Bhutan has 2 main sources of income, the second most important is tourism. Anyone wishing to visit Bhutan must come on an organised tour and pay approx $250 per day. This fee does include your accommodation, guide, transport and meals – so it’s not as expensive as it first seems.
However, Bhutan’s primary source of income is as a supplier of electricity to their power-hungry neighbour India. Of course, the power comes from hyrdo-electric generators that take advantage of Bhutan’s ubiquitous mountains and rivers. Interestingly, they don’t build huge dams which flood the valley like in other countries; instead they fit turbines that are turned by the river as it flows naturally. This is less efficient but a lot more environmentally friendly.
On one of my many trips to the capital Thimphu to get my eye examined, I saw a poster for Earth Hour – an hour celebrated around the world in which people turn off all their lights and electrical appliances. I couldn’t help but say out loud to the poster, “You’ve got to be kidding. It’s Earth Hour in our house at least 5 days a week.” Yes, it is one of the ironies that a country that produces a surplus of electricity has great difficulty keeping it supplied to its own citizens.
Power cuts are very common and we have a ready supply of candles and rechargeable lights to cope with them. Of course when you’re baking bread in an electric oven and the power goes off there’s little you can do except hope that the power comes back on very quickly.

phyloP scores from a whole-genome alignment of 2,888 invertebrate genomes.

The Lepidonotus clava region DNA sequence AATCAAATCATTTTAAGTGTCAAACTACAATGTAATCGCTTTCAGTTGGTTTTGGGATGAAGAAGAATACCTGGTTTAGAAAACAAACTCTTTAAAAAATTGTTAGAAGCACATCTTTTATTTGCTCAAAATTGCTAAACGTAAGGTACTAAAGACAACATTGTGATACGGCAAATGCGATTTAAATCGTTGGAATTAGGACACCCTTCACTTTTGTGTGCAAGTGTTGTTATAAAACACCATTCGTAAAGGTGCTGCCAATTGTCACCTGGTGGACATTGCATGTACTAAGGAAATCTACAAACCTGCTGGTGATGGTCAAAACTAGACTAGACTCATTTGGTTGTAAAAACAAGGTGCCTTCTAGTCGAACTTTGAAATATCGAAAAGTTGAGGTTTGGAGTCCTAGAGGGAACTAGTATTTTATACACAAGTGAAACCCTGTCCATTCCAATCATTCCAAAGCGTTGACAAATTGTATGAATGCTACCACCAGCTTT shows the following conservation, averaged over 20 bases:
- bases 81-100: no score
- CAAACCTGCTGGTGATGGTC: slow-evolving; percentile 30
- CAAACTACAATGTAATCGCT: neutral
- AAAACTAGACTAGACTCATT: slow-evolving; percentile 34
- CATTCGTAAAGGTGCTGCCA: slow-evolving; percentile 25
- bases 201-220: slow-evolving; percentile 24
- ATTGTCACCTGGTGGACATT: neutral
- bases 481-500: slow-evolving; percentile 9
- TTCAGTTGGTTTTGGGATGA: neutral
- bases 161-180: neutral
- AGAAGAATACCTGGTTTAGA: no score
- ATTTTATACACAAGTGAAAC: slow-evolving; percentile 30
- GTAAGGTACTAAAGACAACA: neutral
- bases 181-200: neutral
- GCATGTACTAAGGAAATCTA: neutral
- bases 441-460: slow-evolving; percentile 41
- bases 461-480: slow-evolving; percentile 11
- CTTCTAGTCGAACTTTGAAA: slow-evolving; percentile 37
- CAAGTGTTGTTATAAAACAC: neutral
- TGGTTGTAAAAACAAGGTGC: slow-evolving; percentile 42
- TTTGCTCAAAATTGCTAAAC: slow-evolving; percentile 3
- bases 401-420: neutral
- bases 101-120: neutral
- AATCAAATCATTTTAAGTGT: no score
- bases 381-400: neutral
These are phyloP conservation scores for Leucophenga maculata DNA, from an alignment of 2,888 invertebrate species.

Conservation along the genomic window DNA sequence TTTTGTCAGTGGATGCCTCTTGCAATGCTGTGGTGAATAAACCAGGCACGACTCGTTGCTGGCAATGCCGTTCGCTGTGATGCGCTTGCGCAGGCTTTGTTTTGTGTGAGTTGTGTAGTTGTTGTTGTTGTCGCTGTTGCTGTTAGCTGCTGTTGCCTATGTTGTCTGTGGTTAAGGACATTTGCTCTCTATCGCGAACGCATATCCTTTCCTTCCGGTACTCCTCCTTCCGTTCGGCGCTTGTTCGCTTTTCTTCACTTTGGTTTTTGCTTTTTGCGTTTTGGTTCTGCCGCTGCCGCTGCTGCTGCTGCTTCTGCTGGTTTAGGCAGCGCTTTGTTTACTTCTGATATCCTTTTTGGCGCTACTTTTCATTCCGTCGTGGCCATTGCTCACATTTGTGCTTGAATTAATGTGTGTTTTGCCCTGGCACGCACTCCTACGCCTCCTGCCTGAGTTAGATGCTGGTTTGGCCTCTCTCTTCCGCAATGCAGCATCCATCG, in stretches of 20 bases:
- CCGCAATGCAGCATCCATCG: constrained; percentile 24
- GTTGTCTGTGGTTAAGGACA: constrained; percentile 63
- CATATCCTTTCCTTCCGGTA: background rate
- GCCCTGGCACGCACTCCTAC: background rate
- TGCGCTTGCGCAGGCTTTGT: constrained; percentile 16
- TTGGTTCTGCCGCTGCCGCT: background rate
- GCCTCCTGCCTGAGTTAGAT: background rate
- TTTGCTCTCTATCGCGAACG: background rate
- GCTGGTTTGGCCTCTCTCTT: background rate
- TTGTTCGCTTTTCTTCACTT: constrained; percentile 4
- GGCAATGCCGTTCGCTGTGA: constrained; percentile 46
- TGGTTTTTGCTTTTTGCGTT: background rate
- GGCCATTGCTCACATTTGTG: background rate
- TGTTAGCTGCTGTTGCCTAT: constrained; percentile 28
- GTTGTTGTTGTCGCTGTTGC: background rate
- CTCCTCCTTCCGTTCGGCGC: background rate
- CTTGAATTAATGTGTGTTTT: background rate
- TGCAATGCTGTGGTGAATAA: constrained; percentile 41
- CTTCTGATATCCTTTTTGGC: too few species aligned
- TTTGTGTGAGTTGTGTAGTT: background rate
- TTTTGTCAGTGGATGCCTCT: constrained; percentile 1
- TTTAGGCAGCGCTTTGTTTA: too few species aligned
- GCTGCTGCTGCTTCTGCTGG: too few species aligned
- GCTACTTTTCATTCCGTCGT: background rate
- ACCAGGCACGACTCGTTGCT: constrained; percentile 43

I learnt the hard way that storms can be a problem too. During one recent storm (that actually seemed quite mild) a power surge caused untold damage. The internet to our village was down for nearly 3 weeks; it was only when it came back on again that we realised that the surge had destroyed our modem.
Worse, was the damage to our T.V. We don’t watch much telly in Bhutan but I enjoy watching the news in the morning. The T.V. broke in the power surge and I went with a friend to Chamkar, the nearest town to get it repaired. There are 2 repairers and neither would even look at it when I told them it was a ‘slim’ T.V.
“We only fix the ‘fat’ T.V.s,” they told me.
I asked my friend to tell them that I don’t think they even make those fat T.V.s any more, maybe they should update their skills for the ‘new generation’ of T.V.s. – but it was of no avail. They told me to take my T.V. to the capital, they should be able to fix it there. I glanced around one of the repair workshops – fat, old, dusty T.V.s covered every surface.
“How much for one of those T.V.s?” I asked – thinking that this might solve my problem.
“Fifteen thousand Nultrum,” came the reply. I couldn’t help but laugh out loud – that is an entire month’s salary for a teacher. I was so annoyed that I told him that in Australia people leave T.V.s like that beside the road. It was a bit of an arrogant western thing to say but hey – I was upset.
So instead I took my broken telly on the bus and found a repair shop in Thimphu. The shop owner did at least say he might be able to fix it for 7000 Nultrum (only 2 weeks wages – bargain!). But 3 weeks and several phone calls later, my T.V. sits unrepaired wondering if it will ever show the news again.
Instead of a photo of my T.V. I thought these photos would be a little more interesting. Lois loves to carry her babies on her back just like the Bhutanese mummies!